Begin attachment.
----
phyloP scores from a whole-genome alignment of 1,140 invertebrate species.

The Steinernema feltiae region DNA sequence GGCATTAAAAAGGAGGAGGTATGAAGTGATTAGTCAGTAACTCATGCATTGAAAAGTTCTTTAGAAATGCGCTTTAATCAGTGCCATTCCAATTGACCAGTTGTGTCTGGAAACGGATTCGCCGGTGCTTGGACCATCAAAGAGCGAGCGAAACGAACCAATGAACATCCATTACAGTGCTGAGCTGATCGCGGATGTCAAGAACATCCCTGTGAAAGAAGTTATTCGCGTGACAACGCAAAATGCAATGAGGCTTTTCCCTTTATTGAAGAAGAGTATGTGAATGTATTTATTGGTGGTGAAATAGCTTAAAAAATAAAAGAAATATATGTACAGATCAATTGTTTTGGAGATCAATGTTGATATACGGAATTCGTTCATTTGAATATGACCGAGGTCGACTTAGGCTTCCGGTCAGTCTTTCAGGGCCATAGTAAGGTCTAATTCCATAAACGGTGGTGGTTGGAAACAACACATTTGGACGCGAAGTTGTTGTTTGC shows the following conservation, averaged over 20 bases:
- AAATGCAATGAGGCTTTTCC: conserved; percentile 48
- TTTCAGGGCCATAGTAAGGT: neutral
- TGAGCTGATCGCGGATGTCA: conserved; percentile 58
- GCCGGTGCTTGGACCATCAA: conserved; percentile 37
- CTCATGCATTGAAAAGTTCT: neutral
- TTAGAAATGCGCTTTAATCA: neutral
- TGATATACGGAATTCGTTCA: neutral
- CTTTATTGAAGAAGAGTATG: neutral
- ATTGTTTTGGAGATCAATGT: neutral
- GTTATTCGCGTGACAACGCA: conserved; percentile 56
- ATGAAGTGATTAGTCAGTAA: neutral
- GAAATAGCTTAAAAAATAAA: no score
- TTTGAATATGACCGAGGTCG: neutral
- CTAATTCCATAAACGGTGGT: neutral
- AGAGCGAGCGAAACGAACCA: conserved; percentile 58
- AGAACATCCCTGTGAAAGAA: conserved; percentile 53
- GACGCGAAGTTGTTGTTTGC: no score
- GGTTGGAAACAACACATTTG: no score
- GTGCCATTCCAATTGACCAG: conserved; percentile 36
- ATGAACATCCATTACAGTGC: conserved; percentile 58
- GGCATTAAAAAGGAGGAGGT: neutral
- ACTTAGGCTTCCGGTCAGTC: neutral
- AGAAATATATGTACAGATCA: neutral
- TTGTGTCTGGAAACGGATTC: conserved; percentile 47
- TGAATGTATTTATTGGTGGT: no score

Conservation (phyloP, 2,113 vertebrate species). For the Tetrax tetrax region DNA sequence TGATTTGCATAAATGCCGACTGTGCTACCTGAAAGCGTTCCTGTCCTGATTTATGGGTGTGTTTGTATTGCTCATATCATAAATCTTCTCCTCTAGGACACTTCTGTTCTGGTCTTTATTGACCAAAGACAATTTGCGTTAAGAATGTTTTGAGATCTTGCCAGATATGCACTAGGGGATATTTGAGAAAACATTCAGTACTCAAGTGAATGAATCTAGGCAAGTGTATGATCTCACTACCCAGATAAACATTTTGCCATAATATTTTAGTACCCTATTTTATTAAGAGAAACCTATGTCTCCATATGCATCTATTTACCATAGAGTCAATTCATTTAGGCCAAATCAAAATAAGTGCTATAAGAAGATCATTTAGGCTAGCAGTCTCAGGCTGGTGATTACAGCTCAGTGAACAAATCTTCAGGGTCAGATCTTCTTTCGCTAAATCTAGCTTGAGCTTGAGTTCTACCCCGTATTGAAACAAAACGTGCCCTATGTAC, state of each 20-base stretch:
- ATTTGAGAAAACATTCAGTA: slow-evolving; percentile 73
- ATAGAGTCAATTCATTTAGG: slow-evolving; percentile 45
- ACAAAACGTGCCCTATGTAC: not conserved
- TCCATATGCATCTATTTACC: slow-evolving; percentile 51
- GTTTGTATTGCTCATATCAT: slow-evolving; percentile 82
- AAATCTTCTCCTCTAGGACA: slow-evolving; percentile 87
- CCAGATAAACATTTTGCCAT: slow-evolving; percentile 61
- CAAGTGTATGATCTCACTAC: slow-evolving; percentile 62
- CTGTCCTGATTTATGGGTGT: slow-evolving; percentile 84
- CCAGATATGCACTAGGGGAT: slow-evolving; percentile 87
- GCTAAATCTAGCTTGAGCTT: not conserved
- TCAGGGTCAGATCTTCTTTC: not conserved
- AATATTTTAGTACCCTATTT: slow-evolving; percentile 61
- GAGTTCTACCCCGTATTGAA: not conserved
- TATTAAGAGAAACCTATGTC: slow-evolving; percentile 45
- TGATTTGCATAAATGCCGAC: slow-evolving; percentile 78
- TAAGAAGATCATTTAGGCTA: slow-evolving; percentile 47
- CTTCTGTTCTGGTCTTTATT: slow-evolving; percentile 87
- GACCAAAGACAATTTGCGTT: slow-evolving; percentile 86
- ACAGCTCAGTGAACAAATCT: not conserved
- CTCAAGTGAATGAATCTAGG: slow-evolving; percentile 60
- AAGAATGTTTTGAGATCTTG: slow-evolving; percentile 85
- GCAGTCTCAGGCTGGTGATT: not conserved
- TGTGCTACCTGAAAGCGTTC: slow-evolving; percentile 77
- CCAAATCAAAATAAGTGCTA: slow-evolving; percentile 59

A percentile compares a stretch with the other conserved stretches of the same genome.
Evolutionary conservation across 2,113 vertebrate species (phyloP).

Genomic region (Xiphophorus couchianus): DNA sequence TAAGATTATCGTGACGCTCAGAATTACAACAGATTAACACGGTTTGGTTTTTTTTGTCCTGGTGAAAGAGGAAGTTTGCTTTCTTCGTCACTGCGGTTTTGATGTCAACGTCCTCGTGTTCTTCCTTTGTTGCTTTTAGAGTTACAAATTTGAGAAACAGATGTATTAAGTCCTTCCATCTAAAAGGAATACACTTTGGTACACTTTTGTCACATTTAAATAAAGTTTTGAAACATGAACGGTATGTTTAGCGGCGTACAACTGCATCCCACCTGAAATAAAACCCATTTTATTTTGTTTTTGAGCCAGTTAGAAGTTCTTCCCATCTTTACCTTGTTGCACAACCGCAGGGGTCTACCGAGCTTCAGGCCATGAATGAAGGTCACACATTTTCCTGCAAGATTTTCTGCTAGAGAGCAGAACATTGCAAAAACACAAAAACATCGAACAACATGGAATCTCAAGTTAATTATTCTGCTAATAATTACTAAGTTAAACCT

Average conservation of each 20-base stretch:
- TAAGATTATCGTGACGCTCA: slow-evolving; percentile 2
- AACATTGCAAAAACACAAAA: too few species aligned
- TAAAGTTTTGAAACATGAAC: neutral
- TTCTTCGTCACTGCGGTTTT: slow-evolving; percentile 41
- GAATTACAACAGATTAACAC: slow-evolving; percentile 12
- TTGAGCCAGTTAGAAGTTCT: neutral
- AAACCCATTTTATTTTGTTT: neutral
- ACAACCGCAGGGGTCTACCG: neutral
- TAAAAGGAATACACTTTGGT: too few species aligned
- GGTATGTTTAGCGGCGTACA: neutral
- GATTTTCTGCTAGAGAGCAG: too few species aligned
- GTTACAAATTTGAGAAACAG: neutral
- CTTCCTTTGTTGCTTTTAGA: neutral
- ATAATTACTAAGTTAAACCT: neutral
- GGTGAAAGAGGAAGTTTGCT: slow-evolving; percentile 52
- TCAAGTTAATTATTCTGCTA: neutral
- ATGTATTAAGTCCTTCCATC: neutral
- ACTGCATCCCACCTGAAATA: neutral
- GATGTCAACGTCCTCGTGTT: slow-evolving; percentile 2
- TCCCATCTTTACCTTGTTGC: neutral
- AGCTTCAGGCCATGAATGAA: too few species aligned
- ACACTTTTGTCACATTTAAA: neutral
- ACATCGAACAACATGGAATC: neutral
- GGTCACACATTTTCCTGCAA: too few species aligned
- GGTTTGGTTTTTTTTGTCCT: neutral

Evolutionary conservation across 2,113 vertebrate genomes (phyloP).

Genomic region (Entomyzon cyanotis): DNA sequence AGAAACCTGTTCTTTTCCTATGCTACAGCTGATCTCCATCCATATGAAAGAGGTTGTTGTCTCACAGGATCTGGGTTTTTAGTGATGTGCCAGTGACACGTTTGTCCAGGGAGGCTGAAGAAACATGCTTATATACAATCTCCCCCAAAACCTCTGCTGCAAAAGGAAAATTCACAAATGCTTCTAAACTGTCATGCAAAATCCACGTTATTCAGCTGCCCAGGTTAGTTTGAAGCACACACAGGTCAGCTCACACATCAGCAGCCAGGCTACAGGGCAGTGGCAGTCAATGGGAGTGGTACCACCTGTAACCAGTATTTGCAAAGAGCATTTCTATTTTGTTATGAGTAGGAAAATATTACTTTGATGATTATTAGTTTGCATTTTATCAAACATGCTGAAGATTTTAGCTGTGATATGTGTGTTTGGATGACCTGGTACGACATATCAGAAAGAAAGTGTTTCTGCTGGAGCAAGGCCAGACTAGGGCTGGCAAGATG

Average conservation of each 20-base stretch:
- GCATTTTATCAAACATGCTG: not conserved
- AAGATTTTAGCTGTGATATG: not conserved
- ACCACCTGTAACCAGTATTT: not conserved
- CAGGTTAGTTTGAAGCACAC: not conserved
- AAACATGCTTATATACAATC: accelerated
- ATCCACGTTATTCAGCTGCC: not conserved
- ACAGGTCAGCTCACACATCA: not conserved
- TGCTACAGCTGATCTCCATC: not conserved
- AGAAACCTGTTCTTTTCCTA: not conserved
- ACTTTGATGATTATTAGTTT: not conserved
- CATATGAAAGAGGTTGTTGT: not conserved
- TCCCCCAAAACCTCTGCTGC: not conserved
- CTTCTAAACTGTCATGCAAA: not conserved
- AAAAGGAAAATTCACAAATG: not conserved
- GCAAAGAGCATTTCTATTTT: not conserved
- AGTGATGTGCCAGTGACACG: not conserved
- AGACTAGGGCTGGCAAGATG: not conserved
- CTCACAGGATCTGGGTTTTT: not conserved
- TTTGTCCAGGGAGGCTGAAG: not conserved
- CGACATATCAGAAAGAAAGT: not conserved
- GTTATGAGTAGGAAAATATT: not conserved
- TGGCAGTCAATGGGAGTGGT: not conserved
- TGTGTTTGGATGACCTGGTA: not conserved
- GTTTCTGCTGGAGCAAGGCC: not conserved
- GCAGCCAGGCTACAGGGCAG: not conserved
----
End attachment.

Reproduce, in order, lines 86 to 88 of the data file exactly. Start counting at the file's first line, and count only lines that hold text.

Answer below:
- GCATTTTATCAAACATGCTG: not conserved
- AAGATTTTAGCTGTGATATG: not conserved
- ACCACCTGTAACCAGTATTT: not conserved